Dangers of Dating with an Allergy
By May Contain & Contributor Hazel
It’s a fact that not enough young people speak up about their allergies, which makes the dating game a dangerous one. It’s for this reason that I feel strongly about raising awareness, and making sure people feel comfortable and confident telling others about their allergies. Many of the allergy articles available online aren’t relevant to young people, and geared toward parents, or are too scientific and dry. I decided to go ahead and speak to other like-minded young people, and ask them about their experiences of dating with an allergy.
But, before I jump into dating with an allergy, I wanted to talk about why I did a photoshoot for this article. I had the opportunity to speak to Jo Frost a few weeks back, and we talked about raising awareness for those dating with allergies around the most romantic day of the year – Valentine’s Day. There’s always the fear that a photoshoot won’t turn out how you like it, or if I’m not proud of it, then I’ll feel like I’ve failed – stupid, I know. However, my conversation with Jo encouraged me to take the plunge, and I’m so grateful it did!
Young people reach out to me weekly on Instagram, and ask me about dating with an allergy. I constantly get asked, do I tell my date that I have a severe nut allergy? Yes! It’s so important to talk about your allergy on a first date; you don’t need to make it an announcement, but just make sure to mention it in casual conversation. I’m 26-years old now, and it’s only recently that I’ve felt comfortable enough – but it’s vital. If I could look back and give advice to my 16-year old self, it would be to not feel embarrassed to speak out about my allergy amongst friends/ girlfriends etc. You’ll be surprised at the number of people who are affected themselves, or who are interested to find out more about it! I don’t need to mention that it’s important to carry your Epi-Pen at all times.
In a bar/ restaurant environment, not only is it important to tell your date about your allergy, but also tell your bartender – especially if you’re ordering a cocktail. Bar equipment can be contaminated from previous drinks, or shakers may have contained nuts. I was actually in a cocktail bar in London, and ordered a whiskey-based cocktail that didn’t state that it may contain nuts on the menu. Just before I took a sip, I had a gut feeling to ask the bartender if the cocktail had nuts in it – the manager came over, and I was shocked to discover that they actually use nut-based syrup around the rim of the glass, to make the cocktail sweeter. Imagine if I’d never asked! I would’ve most definitely gone into anaphylaxis.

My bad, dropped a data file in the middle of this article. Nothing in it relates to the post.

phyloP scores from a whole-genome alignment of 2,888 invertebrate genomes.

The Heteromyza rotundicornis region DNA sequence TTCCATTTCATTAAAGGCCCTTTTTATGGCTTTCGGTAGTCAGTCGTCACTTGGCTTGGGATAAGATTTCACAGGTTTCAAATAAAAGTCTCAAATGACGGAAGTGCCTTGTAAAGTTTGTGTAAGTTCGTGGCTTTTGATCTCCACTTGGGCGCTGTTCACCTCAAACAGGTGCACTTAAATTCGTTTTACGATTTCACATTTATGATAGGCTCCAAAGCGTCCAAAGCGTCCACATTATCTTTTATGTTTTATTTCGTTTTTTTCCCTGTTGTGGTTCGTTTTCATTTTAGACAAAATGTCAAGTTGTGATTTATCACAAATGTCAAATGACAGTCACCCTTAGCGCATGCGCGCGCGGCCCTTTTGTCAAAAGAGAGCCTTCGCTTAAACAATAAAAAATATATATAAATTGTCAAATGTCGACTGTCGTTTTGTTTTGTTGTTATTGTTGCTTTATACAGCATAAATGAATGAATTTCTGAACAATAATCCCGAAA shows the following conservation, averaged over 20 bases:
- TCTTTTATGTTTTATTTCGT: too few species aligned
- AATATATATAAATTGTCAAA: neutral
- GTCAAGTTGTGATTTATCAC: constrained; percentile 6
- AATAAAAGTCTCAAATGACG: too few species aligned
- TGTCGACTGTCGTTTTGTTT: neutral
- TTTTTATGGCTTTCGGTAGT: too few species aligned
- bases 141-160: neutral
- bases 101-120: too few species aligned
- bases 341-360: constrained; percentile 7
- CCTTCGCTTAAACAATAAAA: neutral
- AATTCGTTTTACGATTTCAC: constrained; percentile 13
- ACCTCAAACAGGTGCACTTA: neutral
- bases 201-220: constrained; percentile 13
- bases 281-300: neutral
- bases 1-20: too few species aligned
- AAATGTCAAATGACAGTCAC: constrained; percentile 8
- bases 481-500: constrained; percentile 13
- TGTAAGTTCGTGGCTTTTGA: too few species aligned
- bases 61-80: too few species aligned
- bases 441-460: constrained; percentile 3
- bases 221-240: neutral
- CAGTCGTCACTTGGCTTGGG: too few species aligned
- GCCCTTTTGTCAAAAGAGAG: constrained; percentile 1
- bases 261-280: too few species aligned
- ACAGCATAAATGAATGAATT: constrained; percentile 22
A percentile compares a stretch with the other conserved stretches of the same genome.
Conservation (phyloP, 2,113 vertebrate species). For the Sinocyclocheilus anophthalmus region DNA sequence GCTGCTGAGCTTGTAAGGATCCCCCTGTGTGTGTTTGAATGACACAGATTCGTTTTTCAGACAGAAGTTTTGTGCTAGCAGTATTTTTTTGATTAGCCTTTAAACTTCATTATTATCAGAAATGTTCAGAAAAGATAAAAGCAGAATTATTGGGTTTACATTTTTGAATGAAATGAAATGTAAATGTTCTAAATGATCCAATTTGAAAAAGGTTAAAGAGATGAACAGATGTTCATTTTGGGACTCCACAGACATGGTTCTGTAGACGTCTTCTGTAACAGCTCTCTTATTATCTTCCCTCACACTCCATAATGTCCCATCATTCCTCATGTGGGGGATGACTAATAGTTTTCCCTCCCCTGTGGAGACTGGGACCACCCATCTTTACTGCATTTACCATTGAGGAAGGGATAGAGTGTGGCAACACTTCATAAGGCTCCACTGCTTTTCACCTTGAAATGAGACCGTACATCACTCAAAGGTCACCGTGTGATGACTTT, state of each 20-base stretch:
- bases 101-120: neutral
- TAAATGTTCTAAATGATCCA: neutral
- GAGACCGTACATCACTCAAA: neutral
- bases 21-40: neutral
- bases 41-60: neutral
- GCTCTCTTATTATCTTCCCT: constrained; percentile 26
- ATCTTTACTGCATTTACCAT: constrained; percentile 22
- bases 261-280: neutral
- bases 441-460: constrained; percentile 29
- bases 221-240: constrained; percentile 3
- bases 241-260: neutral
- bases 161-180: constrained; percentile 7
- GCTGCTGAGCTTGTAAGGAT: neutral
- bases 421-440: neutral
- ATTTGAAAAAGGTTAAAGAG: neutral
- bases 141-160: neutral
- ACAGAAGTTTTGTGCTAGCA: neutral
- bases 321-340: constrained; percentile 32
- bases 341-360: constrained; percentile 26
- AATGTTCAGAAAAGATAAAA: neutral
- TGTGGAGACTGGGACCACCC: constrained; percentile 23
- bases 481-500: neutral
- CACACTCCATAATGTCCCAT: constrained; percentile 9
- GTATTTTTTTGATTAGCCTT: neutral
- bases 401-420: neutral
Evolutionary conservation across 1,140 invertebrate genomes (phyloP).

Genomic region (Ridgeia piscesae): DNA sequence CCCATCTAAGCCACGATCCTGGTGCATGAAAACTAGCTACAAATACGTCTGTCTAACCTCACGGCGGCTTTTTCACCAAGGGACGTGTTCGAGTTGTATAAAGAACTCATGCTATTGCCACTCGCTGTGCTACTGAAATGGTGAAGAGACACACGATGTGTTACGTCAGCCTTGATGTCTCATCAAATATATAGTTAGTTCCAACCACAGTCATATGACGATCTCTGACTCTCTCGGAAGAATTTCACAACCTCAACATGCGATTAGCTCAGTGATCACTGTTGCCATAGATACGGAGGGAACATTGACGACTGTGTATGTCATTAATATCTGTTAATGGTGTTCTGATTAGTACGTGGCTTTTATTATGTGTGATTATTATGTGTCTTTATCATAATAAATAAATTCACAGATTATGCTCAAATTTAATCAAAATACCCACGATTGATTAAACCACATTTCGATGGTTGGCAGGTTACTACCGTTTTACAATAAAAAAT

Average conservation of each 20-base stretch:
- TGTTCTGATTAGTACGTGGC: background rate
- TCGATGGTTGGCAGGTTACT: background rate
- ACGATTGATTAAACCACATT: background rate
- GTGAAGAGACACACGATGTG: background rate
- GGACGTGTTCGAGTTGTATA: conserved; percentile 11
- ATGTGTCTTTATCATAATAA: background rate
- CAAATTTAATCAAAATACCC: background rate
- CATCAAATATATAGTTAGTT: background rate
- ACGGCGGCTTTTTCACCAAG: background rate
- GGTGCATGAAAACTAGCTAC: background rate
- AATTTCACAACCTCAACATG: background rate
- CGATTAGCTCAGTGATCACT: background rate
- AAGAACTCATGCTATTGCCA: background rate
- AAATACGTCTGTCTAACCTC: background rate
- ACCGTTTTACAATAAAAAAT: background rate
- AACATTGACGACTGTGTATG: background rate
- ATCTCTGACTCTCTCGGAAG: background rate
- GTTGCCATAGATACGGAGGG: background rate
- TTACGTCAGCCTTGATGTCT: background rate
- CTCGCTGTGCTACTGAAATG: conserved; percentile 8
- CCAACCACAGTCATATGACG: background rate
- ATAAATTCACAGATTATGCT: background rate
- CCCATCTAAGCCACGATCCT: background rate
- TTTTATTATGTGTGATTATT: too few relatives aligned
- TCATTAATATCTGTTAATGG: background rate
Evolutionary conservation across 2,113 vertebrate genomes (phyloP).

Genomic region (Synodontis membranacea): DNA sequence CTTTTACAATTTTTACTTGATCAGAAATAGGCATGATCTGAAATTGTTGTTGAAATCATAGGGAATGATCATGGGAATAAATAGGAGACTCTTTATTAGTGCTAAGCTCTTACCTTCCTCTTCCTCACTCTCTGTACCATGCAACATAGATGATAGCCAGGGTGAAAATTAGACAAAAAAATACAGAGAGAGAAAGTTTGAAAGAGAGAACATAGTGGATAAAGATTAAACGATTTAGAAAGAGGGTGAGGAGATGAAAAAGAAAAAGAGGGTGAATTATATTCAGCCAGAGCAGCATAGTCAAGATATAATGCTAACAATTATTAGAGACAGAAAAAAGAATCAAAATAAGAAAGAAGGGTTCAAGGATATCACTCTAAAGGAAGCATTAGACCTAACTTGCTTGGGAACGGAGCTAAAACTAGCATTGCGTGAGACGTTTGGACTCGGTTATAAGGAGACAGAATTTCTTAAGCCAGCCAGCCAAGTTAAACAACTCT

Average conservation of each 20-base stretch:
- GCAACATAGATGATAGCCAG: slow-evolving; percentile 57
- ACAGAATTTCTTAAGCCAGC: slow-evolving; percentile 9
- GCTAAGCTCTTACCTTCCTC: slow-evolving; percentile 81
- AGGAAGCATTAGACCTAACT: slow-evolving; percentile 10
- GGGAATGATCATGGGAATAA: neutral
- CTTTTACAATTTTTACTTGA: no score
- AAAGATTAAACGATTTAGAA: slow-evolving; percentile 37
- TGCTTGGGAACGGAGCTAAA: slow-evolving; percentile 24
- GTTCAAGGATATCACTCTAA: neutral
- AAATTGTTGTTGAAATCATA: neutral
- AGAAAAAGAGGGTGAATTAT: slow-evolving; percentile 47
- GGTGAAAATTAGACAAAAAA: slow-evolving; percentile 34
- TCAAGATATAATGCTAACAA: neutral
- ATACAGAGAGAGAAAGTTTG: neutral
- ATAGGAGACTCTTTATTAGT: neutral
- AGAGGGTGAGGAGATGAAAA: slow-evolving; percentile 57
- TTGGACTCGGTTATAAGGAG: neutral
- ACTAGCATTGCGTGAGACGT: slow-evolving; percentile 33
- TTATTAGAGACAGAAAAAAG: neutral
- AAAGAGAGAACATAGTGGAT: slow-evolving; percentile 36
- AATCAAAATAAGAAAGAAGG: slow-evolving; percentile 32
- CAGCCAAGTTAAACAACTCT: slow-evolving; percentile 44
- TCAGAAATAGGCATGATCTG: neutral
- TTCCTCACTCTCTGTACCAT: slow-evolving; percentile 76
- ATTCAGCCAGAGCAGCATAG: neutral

But, that’s enough about me. I want to introduce you to Hazel; she’ll be helping me, alongside other May Contain contributors, to write refreshing content for the May Contain website. Here’s Hazel’s experience of dating with an allergy.
‘Growing up, I didn’t really know anyone else who had food allergies and so I didn’t have anyone to give me guidance on things like dating with allergies. I remember at secondary school, around the time that I first started dating, my friend told me about a girl who had had a severe allergic reaction after kissing her boyfriend and it dawned on me that that was a real risk. I used to feel really embarrassed speaking about my allergies, and I’m ashamed to admit I wouldn’t always mention it to my date before I kissed them – out of pure luck I managed to never have a bad allergic reaction, although I have had a few small reactions. This made me realize that it’s something that I should always bring up at the beginning of a relationship, as I might not always be that lucky.
Although I still felt embarrassed, I started to make sure I did mention my food allergies to my dates. I found that most of the time they were really understanding and conscientious about it. Although, there was one occasion where I was dating someone who had eaten a curry with nuts just before I saw him, and he couldn’t understand why I wouldn’t kiss him. He didn’t understand the severity of my allergy and thought I would just get a bad stomach ache at worst. He made me feel really uncomfortable but it helped me to realize that although I had told him I had a food allergy, I hadn’t told him what this meant if I had an allergic reaction.
As I grew up, my parents were great at educating people around me about my food allergies, so everyone already knew how severe they were and what to do if I had a reaction. It was only then, when I was on this date, that I realized not everyone else was this clued up about food allergies. It occurred to me that it was really important for me to fully educate him on what would happen if I had an allergic reaction, and what he should do in that situation.
Thankfully I’ve learned from all of this! Now when I go on a date I usually gauge how I feel first, if I like him and think it will lead to a second date I tend to mention my allergies quite early on to get it out of the way. It’s usually pretty easy to bring up in conversation (especially as most first date questions include “what’s your favourite music” and “what’s your favourite food”!). I’ve found that the more confident you are speaking about your allergies, the more seriously you will be taken. But if you find your date is not understanding and supportive, they’re probably not someone that you want to waste your time with anyway!
Top tips for dating if you have allergies:
• Discuss your allergies early on so they are aware.
• Always ask double check with the bartender that the cocktail doesn’t contain nuts.
• Go to bars or restaurants that you’re familiar with and trust (although not all dates have to include food!)
• Don’t waste time with someone who doesn’t take your allergies seriously.
• Always carry two Epi-Pen with you!